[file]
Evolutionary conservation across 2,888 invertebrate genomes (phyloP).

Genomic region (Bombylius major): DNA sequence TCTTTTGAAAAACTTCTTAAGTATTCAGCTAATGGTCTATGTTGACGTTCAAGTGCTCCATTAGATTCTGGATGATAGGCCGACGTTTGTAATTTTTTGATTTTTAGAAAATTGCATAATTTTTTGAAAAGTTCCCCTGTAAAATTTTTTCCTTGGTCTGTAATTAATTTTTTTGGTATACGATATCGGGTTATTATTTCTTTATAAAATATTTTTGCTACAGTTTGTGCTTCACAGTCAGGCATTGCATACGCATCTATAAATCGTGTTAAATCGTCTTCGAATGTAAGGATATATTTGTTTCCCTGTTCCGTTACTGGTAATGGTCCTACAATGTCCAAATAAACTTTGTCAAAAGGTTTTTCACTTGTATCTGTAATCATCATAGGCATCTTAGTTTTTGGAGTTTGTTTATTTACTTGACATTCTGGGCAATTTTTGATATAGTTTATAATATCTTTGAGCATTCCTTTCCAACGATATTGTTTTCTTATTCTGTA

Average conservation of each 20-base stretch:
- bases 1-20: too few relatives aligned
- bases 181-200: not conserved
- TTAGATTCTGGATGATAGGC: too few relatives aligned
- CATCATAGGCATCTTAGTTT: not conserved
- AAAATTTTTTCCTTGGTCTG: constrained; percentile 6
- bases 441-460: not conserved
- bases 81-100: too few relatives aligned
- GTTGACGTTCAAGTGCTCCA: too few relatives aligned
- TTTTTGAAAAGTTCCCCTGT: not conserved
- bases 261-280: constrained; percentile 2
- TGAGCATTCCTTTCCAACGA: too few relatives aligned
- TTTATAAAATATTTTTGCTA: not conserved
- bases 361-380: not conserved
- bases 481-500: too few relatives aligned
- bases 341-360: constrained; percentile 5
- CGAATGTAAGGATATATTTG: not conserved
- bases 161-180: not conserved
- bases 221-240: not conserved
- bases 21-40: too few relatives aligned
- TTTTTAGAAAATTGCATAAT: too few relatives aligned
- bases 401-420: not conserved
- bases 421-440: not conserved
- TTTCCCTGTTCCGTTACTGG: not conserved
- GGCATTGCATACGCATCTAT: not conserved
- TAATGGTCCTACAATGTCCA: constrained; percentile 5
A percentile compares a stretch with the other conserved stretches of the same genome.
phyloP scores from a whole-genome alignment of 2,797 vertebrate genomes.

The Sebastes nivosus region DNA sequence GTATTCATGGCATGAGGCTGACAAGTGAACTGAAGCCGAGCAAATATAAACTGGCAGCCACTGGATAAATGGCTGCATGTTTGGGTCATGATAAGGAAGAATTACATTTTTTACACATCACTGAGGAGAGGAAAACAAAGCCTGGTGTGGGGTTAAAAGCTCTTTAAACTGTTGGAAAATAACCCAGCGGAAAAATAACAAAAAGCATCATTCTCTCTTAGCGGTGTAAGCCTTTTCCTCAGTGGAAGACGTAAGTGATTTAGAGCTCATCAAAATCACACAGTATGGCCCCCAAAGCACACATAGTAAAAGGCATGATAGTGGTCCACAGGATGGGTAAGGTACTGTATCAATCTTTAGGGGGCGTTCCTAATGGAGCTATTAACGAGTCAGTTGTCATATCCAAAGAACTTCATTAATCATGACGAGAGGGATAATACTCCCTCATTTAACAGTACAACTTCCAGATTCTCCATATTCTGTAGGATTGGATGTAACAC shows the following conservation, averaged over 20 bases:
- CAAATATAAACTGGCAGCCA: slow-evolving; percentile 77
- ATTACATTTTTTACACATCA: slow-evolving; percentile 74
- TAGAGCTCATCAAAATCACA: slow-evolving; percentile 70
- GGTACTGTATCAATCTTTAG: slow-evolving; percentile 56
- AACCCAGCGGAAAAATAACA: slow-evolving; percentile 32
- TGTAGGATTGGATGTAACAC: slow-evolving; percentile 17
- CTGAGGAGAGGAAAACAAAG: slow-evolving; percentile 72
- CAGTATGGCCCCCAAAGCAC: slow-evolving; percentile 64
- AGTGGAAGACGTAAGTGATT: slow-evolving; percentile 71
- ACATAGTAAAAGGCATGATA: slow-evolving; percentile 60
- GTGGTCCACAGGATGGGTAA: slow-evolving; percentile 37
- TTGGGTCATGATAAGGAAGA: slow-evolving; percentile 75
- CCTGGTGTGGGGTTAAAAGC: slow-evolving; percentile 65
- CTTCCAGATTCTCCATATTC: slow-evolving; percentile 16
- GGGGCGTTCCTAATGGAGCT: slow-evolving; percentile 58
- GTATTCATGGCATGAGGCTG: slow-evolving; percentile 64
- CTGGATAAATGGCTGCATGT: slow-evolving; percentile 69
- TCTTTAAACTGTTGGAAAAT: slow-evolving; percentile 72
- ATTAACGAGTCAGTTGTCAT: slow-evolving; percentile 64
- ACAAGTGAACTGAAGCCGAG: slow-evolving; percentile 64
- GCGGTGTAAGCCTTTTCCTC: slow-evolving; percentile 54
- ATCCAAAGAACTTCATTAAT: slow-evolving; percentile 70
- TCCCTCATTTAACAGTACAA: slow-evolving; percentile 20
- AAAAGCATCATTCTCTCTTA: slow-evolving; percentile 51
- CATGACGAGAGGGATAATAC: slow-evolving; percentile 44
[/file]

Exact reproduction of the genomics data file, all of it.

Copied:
Evolutionary conservation across 2,888 invertebrate genomes (phyloP).

Genomic region (Bombylius major): DNA sequence TCTTTTGAAAAACTTCTTAAGTATTCAGCTAATGGTCTATGTTGACGTTCAAGTGCTCCATTAGATTCTGGATGATAGGCCGACGTTTGTAATTTTTTGATTTTTAGAAAATTGCATAATTTTTTGAAAAGTTCCCCTGTAAAATTTTTTCCTTGGTCTGTAATTAATTTTTTTGGTATACGATATCGGGTTATTATTTCTTTATAAAATATTTTTGCTACAGTTTGTGCTTCACAGTCAGGCATTGCATACGCATCTATAAATCGTGTTAAATCGTCTTCGAATGTAAGGATATATTTGTTTCCCTGTTCCGTTACTGGTAATGGTCCTACAATGTCCAAATAAACTTTGTCAAAAGGTTTTTCACTTGTATCTGTAATCATCATAGGCATCTTAGTTTTTGGAGTTTGTTTATTTACTTGACATTCTGGGCAATTTTTGATATAGTTTATAATATCTTTGAGCATTCCTTTCCAACGATATTGTTTTCTTATTCTGTA

Average conservation of each 20-base stretch:
- bases 1-20: too few relatives aligned
- bases 181-200: not conserved
- TTAGATTCTGGATGATAGGC: too few relatives aligned
- CATCATAGGCATCTTAGTTT: not conserved
- AAAATTTTTTCCTTGGTCTG: constrained; percentile 6
- bases 441-460: not conserved
- bases 81-100: too few relatives aligned
- GTTGACGTTCAAGTGCTCCA: too few relatives aligned
- TTTTTGAAAAGTTCCCCTGT: not conserved
- bases 261-280: constrained; percentile 2
- TGAGCATTCCTTTCCAACGA: too few relatives aligned
- TTTATAAAATATTTTTGCTA: not conserved
- bases 361-380: not conserved
- bases 481-500: too few relatives aligned
- bases 341-360: constrained; percentile 5
- CGAATGTAAGGATATATTTG: not conserved
- bases 161-180: not conserved
- bases 221-240: not conserved
- bases 21-40: too few relatives aligned
- TTTTTAGAAAATTGCATAAT: too few relatives aligned
- bases 401-420: not conserved
- bases 421-440: not conserved
- TTTCCCTGTTCCGTTACTGG: not conserved
- GGCATTGCATACGCATCTAT: not conserved
- TAATGGTCCTACAATGTCCA: constrained; percentile 5
A percentile compares a stretch with the other conserved stretches of the same genome.
phyloP scores from a whole-genome alignment of 2,797 vertebrate genomes.

The Sebastes nivosus region DNA sequence GTATTCATGGCATGAGGCTGACAAGTGAACTGAAGCCGAGCAAATATAAACTGGCAGCCACTGGATAAATGGCTGCATGTTTGGGTCATGATAAGGAAGAATTACATTTTTTACACATCACTGAGGAGAGGAAAACAAAGCCTGGTGTGGGGTTAAAAGCTCTTTAAACTGTTGGAAAATAACCCAGCGGAAAAATAACAAAAAGCATCATTCTCTCTTAGCGGTGTAAGCCTTTTCCTCAGTGGAAGACGTAAGTGATTTAGAGCTCATCAAAATCACACAGTATGGCCCCCAAAGCACACATAGTAAAAGGCATGATAGTGGTCCACAGGATGGGTAAGGTACTGTATCAATCTTTAGGGGGCGTTCCTAATGGAGCTATTAACGAGTCAGTTGTCATATCCAAAGAACTTCATTAATCATGACGAGAGGGATAATACTCCCTCATTTAACAGTACAACTTCCAGATTCTCCATATTCTGTAGGATTGGATGTAACAC shows the following conservation, averaged over 20 bases:
- CAAATATAAACTGGCAGCCA: slow-evolving; percentile 77
- ATTACATTTTTTACACATCA: slow-evolving; percentile 74
- TAGAGCTCATCAAAATCACA: slow-evolving; percentile 70
- GGTACTGTATCAATCTTTAG: slow-evolving; percentile 56
- AACCCAGCGGAAAAATAACA: slow-evolving; percentile 32
- TGTAGGATTGGATGTAACAC: slow-evolving; percentile 17
- CTGAGGAGAGGAAAACAAAG: slow-evolving; percentile 72
- CAGTATGGCCCCCAAAGCAC: slow-evolving; percentile 64
- AGTGGAAGACGTAAGTGATT: slow-evolving; percentile 71
- ACATAGTAAAAGGCATGATA: slow-evolving; percentile 60
- GTGGTCCACAGGATGGGTAA: slow-evolving; percentile 37
- TTGGGTCATGATAAGGAAGA: slow-evolving; percentile 75
- CCTGGTGTGGGGTTAAAAGC: slow-evolving; percentile 65
- CTTCCAGATTCTCCATATTC: slow-evolving; percentile 16
- GGGGCGTTCCTAATGGAGCT: slow-evolving; percentile 58
- GTATTCATGGCATGAGGCTG: slow-evolving; percentile 64
- CTGGATAAATGGCTGCATGT: slow-evolving; percentile 69
- TCTTTAAACTGTTGGAAAAT: slow-evolving; percentile 72
- ATTAACGAGTCAGTTGTCAT: slow-evolving; percentile 64
- ACAAGTGAACTGAAGCCGAG: slow-evolving; percentile 64
- GCGGTGTAAGCCTTTTCCTC: slow-evolving; percentile 54
- ATCCAAAGAACTTCATTAAT: slow-evolving; percentile 70
- TCCCTCATTTAACAGTACAA: slow-evolving; percentile 20
- AAAAGCATCATTCTCTCTTA: slow-evolving; percentile 51
- CATGACGAGAGGGATAATAC: slow-evolving; percentile 44